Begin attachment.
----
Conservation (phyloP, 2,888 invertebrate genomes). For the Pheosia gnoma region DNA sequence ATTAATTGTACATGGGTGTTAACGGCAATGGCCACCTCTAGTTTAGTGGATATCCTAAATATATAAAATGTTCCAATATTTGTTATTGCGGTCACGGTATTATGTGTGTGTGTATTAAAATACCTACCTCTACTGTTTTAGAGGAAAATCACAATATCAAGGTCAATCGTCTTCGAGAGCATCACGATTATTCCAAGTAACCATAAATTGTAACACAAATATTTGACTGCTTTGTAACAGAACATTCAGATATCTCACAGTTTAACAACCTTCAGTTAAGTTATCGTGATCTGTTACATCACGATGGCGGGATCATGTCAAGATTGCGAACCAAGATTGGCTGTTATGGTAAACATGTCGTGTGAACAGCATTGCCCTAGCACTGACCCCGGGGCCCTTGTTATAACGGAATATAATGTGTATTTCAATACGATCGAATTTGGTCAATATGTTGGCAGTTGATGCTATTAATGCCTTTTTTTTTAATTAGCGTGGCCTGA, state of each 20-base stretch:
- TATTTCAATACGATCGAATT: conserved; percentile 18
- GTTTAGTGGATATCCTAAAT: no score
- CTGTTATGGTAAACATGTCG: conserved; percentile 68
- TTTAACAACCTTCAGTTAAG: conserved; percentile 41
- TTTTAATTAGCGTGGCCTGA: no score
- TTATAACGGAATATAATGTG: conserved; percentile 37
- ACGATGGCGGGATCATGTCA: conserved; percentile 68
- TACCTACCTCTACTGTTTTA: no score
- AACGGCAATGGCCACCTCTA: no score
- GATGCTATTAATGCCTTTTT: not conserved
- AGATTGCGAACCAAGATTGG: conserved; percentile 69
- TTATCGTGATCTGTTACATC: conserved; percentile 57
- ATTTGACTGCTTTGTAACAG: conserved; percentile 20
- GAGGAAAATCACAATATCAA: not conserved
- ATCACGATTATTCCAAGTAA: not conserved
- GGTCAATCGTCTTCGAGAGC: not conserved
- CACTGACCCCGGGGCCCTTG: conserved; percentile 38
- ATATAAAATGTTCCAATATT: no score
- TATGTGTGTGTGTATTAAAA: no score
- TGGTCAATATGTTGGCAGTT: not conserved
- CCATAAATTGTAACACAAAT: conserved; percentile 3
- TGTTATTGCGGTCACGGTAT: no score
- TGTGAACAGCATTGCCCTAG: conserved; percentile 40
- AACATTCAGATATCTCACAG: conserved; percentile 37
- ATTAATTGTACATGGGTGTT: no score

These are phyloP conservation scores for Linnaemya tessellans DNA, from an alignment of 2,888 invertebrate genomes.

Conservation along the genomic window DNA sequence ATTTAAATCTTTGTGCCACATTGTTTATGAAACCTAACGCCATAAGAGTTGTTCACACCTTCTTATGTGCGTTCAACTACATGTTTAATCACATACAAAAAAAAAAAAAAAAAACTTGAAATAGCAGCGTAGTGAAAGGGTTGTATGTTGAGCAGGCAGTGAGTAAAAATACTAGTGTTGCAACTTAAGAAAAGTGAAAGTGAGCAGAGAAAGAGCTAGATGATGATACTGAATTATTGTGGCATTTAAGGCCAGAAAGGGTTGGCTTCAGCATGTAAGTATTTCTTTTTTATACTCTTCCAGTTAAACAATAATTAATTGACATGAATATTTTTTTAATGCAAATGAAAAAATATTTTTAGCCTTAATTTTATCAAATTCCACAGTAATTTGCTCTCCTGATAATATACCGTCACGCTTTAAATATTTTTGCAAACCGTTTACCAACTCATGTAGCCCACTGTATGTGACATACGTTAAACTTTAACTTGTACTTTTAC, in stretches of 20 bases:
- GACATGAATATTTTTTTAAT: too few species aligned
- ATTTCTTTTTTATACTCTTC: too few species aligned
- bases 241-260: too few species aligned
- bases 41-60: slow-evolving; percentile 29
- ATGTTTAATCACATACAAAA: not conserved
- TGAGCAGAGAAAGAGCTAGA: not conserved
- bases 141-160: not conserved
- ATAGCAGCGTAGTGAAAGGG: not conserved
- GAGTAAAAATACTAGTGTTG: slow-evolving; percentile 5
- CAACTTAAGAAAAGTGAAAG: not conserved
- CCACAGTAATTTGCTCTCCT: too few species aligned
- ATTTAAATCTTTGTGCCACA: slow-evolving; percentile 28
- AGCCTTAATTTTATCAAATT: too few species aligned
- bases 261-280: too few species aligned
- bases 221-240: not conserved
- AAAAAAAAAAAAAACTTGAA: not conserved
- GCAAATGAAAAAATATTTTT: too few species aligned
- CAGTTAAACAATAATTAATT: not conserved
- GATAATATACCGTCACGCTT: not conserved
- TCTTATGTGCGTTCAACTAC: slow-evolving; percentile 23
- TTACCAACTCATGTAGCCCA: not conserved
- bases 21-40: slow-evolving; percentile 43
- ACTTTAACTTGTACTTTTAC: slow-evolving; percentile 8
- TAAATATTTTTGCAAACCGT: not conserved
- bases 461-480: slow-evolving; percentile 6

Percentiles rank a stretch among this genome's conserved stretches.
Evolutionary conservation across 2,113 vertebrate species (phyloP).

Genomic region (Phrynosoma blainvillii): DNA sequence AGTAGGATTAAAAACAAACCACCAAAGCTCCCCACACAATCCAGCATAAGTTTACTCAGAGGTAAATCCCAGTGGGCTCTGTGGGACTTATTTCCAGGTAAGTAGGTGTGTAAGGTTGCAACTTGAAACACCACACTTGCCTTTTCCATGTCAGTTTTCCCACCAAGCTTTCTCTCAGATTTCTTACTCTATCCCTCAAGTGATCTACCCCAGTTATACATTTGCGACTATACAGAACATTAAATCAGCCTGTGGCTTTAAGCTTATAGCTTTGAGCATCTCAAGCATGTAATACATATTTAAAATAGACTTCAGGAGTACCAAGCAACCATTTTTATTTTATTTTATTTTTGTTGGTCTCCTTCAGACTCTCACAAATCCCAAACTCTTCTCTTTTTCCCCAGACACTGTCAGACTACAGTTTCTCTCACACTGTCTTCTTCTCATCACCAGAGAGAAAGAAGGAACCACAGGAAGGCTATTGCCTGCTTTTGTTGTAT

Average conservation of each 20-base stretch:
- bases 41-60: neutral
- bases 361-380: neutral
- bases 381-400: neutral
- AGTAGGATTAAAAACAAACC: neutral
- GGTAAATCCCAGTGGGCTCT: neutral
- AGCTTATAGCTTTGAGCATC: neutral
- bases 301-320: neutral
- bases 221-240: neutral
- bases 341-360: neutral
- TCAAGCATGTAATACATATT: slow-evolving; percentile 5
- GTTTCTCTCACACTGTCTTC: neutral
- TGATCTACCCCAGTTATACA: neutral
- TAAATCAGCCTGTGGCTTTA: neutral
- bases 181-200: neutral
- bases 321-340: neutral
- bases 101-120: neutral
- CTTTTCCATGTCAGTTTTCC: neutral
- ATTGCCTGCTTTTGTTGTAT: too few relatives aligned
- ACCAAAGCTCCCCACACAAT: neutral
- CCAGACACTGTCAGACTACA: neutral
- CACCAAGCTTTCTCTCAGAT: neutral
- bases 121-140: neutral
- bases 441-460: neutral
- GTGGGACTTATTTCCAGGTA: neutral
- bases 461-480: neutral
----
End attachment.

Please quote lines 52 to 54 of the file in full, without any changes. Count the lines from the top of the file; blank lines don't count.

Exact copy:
- TAAATATTTTTGCAAACCGT: not conserved
- bases 461-480: slow-evolving; percentile 6

Percentiles rank a stretch among this genome's conserved stretches.